1.2 An employment law claim can be brought by the employees in case their rights have been violated. For example in cases of wrongful dismissal, unfair dismissal, discrimination and victimization claims can be brought by the employees. The claims against an employer who violates his duties are initially brought to the Employment tribunal. The cases in an employment tribunal are judged by three persons, one judge and two lay members representing the organization off the employee and employer (Painter and Holmes 2015). 

An appeal against the ET is made in the Employment Appeal Tribunal (EAT). The proceedings in the tribunal are preceded over by a single employment judge. The EAT is bound by the decisions of the Court of Appeal or the Supreme Court (Selwyn and Emir 2014).

An appeal against the decisions of the EAT is put forward before the Court of appeal and if the parties are still not satisfied than an appeal can be made to the Supreme Court. In case the matter is related to the provisions of European law it can be appealed before the European court of justice (Acas.org.uk 2017).

1.3

ADR

PURPOSE

ADVANATGE

DISADVANTAGE

CONCILIATION

The purpose of conciliation is to provide fast resolutions to disputes with the help of a conciliator.

1. The process is flexible and allows for alteration of structure, content and time of the process.

2. The process is helpful for saving time and cost

1. The process is not binding legally

2. It is not guaranteed that a decisions would be provided in the end of the process.

MEDIATION

 

The purpose of mediation is also to provide fast and cost effective solution to the parties involved in a dispute. A mediator third person helps the parties to come to an agreement.  

1. The process is relatively simple and does not involve complex procedures.

2. Mediation provides quick and more agreeable solutions.

1. The decisions cannot be used as legal precedents

2. No formal discovery process is involved in mediation.  

 

 

 

 

Source: (Acas.org.uk 2017).

Activity 2

Discrimination is a social evil which not only makes the wrongdoer liable for legal punishment but also deteriorates the working environment of a workplace. Discrimination comes into the context when a person is given a less favorable treatment than the other because he or she is subjected to a protected characteristic such as age, gender, race, religion, martial and matrimonial status, sexual orientation and disability as provided by The Equality Act 2010. Any kind of discrimination is forbidden by the EA with respect to the work place or the process of selection and recruitment. A claim for discrimination may be brought against an employer, organizations, utility companies, schools, public bodies, health care and transport services.  An act of discrimination can be of three types’ direct discrimination, indirect discrimination and discrimination by association (Acas.org.uk 2017).

Discrimination by association arises when a person is discriminated because of being related to a person having protected characteristic. The association may be in any form a family or a business relationship. For example if a person is being discriminated in the workplace because his son has gone through gender reassignment accounts to discrimination by association (Acas.org.uk 2017).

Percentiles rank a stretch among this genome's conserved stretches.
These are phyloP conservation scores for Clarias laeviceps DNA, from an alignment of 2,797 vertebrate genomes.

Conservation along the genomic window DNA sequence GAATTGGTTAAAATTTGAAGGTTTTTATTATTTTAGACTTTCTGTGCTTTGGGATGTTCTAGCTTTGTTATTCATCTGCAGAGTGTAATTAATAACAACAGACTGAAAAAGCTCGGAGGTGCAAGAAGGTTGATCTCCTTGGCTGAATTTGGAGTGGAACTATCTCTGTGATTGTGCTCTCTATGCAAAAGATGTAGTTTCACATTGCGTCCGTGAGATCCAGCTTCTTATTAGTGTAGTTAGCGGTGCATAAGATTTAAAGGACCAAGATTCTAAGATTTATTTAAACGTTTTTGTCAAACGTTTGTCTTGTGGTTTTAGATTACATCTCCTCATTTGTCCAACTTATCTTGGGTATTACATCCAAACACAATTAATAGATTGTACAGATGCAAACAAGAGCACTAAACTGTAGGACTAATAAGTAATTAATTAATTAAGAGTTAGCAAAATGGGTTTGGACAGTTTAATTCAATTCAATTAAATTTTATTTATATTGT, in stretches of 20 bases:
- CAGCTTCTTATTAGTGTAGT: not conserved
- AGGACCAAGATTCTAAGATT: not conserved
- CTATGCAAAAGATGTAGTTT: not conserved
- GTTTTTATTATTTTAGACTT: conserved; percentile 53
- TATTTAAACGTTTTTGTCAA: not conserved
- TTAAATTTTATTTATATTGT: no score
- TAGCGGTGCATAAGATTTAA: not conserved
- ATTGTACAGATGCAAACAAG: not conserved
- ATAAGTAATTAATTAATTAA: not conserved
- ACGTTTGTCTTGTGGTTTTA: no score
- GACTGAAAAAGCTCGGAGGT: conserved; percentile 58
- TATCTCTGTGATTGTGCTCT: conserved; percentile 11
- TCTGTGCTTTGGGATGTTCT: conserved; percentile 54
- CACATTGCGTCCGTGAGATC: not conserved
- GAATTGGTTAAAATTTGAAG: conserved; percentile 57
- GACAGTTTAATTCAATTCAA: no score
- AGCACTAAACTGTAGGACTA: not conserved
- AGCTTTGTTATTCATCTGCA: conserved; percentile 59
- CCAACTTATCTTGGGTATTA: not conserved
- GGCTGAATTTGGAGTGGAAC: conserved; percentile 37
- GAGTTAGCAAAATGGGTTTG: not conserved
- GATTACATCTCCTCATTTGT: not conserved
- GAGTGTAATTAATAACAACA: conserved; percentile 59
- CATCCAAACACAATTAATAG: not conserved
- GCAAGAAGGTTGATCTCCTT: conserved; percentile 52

Section 13 of the EA defines direct discrimination. According to the section if (b) a person treats (c) less favorably than any other individual because C possesses one or more protected characteristics as provided by the EA than B is said to discriminate against C.

Section 19 of the EA defines indirect discrimination. According to the section if a person B makes policies and regulations which would put C into a disadvantage because of its protected characteristics and would subject the persons not having the protected characteristic to detriment than B is indirectly discriminating against C.

The human resource manager and the management both have a very important role to pay towards abolishing discrimination from the workplace. It is the role of the HR manager to that the internal policies of the organization company with the standards as provided by the legislations. Such compliance is necessary to ensure consistency and avoiding any legal risk for the organization (Citizensadvice.org.uk. 2017). 

The HR manager also has the responsibility to make the management know what they should be doing as the HR is closely related to the employees and can understand their needs and grievances better than the management.  

The management on the other hand has the responsibility of understanding the needs and grievances conveyed by the HR and helping the HR to frame policies and regulations to address them (Acas.org.uk 2017).

The management also has the role of providing every person equal opportunity in the process of internal selection and recruitment to ensure equality and good employee relations.  The management must also take the initiative to proving training and development programs for the employees for their progress (Citizensadvice.org.uk. (2017).

In case the compliance with the legislations and the provisions of common law is not observed by the organization then the organization is subjected to legal risks. They may have to incur losses in form of paying compensation to the employees as well as losing out on hard earned goodwill in the market.

The organizations also hamper employee relations which are of utmost essential for the growth of an organization in case they do not comply with the provisions of employment law.